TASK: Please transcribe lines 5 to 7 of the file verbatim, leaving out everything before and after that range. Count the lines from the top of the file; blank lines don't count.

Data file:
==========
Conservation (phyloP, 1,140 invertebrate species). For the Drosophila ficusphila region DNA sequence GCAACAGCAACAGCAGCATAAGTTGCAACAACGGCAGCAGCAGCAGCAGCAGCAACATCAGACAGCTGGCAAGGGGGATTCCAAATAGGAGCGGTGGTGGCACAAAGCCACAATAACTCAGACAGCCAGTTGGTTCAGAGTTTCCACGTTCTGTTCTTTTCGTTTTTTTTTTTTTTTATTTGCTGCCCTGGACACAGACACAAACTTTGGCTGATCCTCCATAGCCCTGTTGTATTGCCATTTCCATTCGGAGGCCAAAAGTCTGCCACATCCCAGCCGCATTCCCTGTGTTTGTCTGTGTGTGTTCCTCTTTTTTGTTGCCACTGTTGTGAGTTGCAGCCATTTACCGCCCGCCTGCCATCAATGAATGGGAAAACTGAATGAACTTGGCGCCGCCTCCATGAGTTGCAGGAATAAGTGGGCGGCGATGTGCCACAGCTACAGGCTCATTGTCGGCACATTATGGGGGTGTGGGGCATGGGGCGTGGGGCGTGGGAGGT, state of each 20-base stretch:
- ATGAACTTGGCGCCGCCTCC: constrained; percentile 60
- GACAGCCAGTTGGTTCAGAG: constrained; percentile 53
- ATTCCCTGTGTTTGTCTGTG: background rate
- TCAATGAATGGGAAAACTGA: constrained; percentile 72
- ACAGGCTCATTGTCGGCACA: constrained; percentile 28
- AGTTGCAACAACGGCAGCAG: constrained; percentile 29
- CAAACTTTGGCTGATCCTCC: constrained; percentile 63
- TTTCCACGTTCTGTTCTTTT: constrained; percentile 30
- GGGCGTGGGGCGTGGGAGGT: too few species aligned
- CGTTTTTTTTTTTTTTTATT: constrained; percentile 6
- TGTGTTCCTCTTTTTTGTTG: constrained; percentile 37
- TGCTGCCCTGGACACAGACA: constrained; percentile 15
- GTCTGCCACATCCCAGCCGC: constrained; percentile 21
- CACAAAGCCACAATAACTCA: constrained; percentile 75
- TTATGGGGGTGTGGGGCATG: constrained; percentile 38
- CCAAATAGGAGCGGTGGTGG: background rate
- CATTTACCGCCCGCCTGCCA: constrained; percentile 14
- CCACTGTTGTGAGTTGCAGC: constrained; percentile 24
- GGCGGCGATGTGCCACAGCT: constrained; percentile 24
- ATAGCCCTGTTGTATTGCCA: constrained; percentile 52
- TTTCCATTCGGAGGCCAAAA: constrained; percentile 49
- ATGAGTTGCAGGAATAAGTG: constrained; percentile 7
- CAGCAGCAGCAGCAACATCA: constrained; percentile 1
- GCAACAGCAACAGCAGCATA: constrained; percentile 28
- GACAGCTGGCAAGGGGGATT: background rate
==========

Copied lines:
- TCAATGAATGGGAAAACTGA: constrained; percentile 72
- ACAGGCTCATTGTCGGCACA: constrained; percentile 28
- AGTTGCAACAACGGCAGCAG: constrained; percentile 29